In 2006, she completed "Images of America - Essex" an Arcadia Publication, 130-page chronicle of more than 200 photographs and maps. It tells the story of the place, the community and the people that are Essex. It was her proudest accomplishment. She had begun a whirlwind of book-signings and history talks. Born and raised in Essex, she wanted her neighbors to feel the pride she felt about the origins of our community.

People brought her more stories and more photographs. A display of unknown photographs usually accompanied her book signings. "Do you remember who that is?" she would ask anyone who stopped to look. Her intention was to publish another book.

Jackie's first priority and a constant source of pride were her three children. Her oldest son Scott Huffines, and his fiancé Kristen, lived nearby. Her middle son, John Huffines and his wife, Carolyn were very near and dear to her heart. Jackie's youngest son, Michael Nickel and his wife, Christina were often her traveling companions, most recently visiting the mountains of West Virginia and the Jersey shore.

Jackie's grandson, Thomas, was a constant source of pleasure for her. Ever mindful of the impact her mother had on her three children, Jackie was determined to be the best "Mom-Mom" she could be to Thomas. She was prepared, at the drop of a hat, to accept an invitation to baby-sit and looked forward to holiday gatherings with a special zeal.

Whether she was ferrying elderly neighbors to the polls on Election Day or coaxing native flowers to bloom in her yard, Jackie will always be remembered as a strong-willed, vocal advocate for the Essex community. She will be sorely missed.


Thanks to Mike Nickle and Scott Huffines for posting these pics.

The Commodore Inn Says Farewell to a Friend

Rockaway Beach: Jackie's Home, Sweet Home

Jackie at the Turkey Point Swim Club

THE BEAT GOES ON (Jackie News Updates)

The tributes and honors continue to amass for Jackie. This year Kevin McDonough, a student at Our Lady of Mount Carmel Elementary School, was selected as one of only 28winners in Fox 45's “Champions of Courage” essay contest for an essay honoring Jackie Nickel. His essay was selected from more than 5,000 entries from 87 middle and high schools in Maryland. See full story: "Mt. Carmel student selected as Fox 45 'Champions of Courage' essay winner."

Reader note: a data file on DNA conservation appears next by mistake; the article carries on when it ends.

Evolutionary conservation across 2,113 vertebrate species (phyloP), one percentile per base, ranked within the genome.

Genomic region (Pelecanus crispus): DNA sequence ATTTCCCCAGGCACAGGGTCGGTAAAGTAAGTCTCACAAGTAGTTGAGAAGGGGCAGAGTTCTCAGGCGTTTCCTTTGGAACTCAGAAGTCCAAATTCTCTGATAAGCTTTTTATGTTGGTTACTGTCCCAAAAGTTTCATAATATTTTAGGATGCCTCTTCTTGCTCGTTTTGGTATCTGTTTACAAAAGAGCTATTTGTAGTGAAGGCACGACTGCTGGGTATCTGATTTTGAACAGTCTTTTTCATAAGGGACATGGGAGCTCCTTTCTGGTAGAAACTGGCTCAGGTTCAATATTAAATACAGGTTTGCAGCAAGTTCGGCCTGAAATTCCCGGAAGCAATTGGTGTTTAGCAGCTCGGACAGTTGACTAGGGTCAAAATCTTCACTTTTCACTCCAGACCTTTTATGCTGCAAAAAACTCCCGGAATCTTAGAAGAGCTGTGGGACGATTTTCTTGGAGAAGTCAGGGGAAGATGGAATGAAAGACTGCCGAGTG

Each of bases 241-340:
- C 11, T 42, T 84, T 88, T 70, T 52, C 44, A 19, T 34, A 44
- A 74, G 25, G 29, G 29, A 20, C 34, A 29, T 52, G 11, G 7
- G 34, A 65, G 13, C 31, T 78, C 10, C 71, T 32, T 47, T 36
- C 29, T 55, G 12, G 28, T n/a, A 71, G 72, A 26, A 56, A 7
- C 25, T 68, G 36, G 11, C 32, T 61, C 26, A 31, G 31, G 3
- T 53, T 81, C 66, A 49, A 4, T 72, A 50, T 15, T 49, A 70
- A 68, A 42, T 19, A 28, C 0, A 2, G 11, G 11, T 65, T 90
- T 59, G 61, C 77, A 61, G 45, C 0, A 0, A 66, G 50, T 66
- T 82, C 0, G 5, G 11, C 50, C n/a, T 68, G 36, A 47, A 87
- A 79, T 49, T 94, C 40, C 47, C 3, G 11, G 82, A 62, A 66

(Jackie News Update, May 2008)

The American Cancer Society's signature event is its annual Relay for Life fundraising event, which "enables people to celebrate those celebrate those who have survived cancer, remember those we’ve lost, and fight back against a disease that touches too many lives." The 2008 Relay For Life of Essex, which is being held May 9-10 at the CCBC-Essex Campus, is "dedicated to Jackie Nickel, who lost her battle with cancer last year." The American Cancer Society even created a Jackie Nickel Honoree Page to pay homage to "this great woman and how she impacted the Essex community."

The American Cancer Society's Relay for Life Honoree Page introduces Jackie as follows:

Each year, the Relay For Life of Essex honors someone in the community that has recently battled cancer. The honoree may be a survivor or may be someone who lost their battle too soon. The 2008 honoree is Ms. Jackie Nickel, longtime Essex resident, author and activist. We would like to take this time to celebrate Ms. Nickel's life and acknowledge her courage in her fight against cancer.

To read the full tribute, see the "Jackie Nickel Honoree Page."

It's a great write-up and yet another testimonial to the life of Jackie, who continues to live on through the memories of her loved ones and to fight for just causes like the ACS' Relay for Life, even from beyond the grave via her legacy.

(Jackie News Update, July 28, 2010)

This just in from the East County Times courtesy of Scott Huffines...

(Jackie News Update, August 10, 2010)

This just in from Scott Huffines - another Jackie Nickel plaque update from the Avenue News.

Thomas Nickel, grandson of the late Avenue News columnist, editor and reporter Jackie Nickel, is pictured with a plaque in Jackie's honor which was dedicated on what would have been Jackie's 68th birthday on July 28. (Photo by Anna Renault)

Plaque dedicated in Jackie Nickel's honor
By Anna Renault

The name Jackie Nickel still rings bells of fond memories, political fights, and controversial editorials for many ‘Avenue News’ readers and tugs at the hearts of family, friends, former co-workers, and neighbors.